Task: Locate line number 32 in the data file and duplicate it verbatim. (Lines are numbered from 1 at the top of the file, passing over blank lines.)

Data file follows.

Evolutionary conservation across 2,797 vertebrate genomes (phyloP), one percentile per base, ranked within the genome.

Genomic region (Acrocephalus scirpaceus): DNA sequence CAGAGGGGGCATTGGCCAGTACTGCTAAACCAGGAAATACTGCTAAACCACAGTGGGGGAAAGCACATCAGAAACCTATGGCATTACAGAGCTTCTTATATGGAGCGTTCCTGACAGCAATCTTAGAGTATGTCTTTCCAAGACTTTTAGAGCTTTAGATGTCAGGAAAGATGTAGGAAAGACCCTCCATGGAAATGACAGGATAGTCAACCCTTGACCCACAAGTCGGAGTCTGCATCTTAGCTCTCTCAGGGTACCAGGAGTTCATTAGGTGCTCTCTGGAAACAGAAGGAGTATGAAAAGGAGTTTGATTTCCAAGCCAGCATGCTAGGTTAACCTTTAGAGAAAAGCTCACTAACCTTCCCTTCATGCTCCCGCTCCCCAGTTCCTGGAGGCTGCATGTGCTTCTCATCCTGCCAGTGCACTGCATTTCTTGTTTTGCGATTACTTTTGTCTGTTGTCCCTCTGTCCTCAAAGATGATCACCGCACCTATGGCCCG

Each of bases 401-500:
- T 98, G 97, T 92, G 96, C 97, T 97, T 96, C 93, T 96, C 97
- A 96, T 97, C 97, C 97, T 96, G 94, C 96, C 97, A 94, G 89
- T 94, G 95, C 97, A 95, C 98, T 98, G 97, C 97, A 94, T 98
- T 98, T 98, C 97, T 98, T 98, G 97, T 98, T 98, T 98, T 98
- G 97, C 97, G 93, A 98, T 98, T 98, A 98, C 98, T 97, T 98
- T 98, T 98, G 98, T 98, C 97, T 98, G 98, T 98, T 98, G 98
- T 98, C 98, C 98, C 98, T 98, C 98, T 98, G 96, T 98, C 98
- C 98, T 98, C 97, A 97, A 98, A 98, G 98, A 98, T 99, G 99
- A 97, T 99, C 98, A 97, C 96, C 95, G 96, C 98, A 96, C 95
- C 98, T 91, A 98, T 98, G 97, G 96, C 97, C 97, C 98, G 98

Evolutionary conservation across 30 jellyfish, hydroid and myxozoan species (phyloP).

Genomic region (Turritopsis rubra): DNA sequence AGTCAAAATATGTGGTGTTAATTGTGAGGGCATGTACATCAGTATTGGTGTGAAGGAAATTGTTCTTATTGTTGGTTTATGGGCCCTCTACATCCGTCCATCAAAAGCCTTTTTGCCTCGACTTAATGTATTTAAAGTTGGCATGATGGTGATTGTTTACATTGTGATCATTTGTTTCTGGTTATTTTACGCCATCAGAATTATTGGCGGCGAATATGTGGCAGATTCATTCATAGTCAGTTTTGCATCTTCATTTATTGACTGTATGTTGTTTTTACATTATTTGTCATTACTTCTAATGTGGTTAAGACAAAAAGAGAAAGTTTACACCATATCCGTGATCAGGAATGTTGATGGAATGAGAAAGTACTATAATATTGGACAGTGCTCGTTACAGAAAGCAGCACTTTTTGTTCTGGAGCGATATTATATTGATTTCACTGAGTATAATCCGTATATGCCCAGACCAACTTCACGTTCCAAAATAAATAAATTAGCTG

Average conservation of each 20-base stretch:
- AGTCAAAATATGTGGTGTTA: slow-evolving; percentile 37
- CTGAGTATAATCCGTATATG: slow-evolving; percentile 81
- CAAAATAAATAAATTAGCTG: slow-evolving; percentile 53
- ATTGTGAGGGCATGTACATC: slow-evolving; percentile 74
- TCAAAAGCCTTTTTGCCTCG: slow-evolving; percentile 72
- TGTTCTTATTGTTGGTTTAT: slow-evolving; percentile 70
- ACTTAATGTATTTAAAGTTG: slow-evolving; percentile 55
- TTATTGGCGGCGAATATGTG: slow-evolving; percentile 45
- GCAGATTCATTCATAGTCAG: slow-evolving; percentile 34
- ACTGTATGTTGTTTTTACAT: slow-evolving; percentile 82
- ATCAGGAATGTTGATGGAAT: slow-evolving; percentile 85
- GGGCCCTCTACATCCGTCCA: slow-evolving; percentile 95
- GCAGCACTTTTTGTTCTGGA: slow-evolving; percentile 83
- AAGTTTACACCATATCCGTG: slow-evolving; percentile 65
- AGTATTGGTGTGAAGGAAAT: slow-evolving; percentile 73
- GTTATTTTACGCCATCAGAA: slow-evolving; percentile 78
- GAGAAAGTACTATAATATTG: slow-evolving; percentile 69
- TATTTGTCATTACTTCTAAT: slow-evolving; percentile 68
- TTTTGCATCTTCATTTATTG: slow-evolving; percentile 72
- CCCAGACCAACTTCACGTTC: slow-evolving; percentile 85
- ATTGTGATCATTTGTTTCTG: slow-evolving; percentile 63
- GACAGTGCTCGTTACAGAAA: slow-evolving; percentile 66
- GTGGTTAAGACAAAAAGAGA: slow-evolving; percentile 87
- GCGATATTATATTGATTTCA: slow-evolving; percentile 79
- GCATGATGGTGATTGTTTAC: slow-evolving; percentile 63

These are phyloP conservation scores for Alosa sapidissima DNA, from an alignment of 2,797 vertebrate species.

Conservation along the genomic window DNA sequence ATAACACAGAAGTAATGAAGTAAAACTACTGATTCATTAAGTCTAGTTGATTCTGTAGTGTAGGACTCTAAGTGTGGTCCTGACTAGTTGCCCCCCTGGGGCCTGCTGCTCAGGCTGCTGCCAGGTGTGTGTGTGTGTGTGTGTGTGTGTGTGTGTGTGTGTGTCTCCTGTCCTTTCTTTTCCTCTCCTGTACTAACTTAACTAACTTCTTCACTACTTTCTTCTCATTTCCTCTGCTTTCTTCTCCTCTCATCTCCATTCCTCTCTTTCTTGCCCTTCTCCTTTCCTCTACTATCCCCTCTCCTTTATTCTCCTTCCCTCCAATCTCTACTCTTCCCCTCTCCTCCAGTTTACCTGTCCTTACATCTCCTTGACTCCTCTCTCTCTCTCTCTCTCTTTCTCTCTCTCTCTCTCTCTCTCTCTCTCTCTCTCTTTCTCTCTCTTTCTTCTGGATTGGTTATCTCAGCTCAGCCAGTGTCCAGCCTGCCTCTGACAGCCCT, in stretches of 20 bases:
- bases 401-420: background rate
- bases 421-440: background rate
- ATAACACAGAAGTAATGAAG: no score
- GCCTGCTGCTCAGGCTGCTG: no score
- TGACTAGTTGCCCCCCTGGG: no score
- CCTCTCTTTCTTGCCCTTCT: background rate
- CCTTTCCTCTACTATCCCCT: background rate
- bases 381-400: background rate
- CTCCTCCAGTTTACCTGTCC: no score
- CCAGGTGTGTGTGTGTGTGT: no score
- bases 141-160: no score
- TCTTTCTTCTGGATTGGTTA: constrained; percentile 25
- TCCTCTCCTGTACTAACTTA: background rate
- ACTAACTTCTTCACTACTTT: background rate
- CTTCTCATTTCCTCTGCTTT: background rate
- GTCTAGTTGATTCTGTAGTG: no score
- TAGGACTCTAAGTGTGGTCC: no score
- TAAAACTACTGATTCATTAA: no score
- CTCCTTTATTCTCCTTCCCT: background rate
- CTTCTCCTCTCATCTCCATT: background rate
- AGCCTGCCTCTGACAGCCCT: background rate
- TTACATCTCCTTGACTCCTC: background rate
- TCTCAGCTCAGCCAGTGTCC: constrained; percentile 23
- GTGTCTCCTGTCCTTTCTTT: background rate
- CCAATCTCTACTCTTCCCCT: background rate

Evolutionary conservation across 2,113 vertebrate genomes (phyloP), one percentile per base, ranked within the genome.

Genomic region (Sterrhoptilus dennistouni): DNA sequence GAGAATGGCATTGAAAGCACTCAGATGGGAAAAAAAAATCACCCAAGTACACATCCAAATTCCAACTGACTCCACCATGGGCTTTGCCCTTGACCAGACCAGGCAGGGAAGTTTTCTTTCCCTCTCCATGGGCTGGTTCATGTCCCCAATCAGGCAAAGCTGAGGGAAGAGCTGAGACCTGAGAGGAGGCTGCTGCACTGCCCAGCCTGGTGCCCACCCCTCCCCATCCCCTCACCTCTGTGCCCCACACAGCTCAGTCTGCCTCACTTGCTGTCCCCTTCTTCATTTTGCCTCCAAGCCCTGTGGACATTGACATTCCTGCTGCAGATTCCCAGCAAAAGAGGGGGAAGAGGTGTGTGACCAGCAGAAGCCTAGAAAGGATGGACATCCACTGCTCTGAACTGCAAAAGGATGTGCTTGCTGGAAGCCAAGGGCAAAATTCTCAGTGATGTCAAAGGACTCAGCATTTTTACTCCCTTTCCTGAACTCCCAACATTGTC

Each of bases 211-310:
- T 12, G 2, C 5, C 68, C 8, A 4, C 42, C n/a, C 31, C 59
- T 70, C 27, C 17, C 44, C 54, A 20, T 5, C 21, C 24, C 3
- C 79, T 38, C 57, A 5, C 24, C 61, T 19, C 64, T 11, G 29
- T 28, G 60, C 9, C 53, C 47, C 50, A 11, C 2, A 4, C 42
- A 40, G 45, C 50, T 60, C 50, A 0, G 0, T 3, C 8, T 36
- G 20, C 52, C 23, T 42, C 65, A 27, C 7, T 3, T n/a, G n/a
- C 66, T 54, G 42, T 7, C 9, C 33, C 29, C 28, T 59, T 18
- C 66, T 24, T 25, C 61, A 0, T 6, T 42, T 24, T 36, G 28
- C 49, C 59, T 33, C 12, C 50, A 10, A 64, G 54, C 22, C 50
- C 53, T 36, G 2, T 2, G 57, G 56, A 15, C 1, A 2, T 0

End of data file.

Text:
- GTTATTTTACGCCATCAGAA: slow-evolving; percentile 78